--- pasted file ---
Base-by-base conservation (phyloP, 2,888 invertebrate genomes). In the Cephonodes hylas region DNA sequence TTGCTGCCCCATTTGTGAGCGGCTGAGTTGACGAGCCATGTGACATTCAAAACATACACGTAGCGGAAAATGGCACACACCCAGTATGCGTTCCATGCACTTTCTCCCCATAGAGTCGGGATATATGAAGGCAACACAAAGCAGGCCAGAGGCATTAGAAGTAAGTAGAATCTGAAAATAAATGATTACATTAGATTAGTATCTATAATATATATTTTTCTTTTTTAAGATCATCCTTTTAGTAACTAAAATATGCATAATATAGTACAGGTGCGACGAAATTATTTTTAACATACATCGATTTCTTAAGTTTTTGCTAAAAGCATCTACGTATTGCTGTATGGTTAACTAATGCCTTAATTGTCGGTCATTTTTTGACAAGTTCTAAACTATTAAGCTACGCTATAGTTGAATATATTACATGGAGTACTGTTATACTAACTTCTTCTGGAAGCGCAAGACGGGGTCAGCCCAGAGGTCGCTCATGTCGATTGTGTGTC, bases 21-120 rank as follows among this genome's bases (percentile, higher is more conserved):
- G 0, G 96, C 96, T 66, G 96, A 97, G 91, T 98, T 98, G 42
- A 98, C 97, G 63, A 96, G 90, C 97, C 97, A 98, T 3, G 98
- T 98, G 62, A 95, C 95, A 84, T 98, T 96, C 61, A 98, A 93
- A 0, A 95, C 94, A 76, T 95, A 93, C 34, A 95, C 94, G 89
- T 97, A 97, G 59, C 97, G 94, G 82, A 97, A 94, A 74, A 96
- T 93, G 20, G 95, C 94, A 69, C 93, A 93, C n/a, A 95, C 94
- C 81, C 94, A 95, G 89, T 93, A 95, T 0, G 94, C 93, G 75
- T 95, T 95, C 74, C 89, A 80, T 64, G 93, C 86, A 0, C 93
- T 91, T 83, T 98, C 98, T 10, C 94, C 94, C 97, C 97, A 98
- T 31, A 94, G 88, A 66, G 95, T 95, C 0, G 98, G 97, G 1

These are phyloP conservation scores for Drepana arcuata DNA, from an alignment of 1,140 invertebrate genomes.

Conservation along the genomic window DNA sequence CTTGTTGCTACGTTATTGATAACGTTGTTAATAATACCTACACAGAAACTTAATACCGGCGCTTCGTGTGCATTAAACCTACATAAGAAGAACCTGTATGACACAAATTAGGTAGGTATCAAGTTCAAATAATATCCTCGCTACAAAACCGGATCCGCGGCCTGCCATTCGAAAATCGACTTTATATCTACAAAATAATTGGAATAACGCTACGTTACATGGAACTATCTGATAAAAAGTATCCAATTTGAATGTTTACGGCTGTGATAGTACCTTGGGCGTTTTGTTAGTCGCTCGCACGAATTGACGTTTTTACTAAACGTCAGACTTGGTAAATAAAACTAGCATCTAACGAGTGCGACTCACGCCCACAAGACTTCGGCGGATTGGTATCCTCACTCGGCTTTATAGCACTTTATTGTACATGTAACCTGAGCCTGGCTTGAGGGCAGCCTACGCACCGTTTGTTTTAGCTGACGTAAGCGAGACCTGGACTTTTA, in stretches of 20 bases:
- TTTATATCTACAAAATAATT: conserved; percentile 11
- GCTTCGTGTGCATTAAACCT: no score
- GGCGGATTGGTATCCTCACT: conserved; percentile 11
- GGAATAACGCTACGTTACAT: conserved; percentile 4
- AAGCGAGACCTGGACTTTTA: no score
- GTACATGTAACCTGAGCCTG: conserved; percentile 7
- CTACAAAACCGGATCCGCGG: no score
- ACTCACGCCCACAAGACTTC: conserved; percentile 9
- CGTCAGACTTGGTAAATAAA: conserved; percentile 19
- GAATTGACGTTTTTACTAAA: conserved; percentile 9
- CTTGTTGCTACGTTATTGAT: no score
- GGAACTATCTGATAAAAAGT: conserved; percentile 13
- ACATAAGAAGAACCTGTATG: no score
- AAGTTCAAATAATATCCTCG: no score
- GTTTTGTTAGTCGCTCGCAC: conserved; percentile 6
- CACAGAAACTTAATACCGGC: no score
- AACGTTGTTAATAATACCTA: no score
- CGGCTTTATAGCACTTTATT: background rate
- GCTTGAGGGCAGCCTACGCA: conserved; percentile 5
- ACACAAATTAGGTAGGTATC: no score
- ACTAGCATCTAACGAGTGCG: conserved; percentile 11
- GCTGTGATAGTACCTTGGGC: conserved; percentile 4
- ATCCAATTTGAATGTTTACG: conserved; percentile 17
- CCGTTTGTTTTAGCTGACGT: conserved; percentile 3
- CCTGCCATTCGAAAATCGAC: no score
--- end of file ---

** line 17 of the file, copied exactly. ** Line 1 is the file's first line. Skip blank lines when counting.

- GGAATAACGCTACGTTACAT: conserved; percentile 4